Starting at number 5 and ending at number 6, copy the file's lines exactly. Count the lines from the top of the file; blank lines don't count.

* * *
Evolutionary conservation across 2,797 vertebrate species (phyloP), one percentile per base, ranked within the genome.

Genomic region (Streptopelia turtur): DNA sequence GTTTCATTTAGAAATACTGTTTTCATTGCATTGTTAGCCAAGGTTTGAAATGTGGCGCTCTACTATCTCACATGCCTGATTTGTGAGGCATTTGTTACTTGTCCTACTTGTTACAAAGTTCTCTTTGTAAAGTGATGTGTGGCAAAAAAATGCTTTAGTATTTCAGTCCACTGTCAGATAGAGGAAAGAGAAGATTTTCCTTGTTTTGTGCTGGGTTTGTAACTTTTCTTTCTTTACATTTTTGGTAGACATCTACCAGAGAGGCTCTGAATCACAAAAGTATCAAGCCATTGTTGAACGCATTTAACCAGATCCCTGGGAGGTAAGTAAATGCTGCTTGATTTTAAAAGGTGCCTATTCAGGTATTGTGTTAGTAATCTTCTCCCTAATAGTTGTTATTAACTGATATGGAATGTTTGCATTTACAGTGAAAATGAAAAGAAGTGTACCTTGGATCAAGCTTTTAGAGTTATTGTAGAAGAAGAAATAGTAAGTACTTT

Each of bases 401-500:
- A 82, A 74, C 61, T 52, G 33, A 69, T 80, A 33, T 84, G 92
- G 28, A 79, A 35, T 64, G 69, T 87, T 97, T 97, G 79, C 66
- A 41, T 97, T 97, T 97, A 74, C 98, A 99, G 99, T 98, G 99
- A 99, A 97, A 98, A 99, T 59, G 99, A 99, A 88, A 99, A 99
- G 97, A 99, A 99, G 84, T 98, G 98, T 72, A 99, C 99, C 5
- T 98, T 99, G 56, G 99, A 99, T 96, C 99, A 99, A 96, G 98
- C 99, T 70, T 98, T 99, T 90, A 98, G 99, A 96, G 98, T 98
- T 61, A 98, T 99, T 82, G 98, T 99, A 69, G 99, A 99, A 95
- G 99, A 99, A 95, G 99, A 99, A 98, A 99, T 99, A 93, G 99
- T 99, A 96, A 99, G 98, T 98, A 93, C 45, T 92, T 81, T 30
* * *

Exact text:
- G 28, A 79, A 35, T 64, G 69, T 87, T 97, T 97, G 79, C 66
- A 41, T 97, T 97, T 97, A 74, C 98, A 99, G 99, T 98, G 99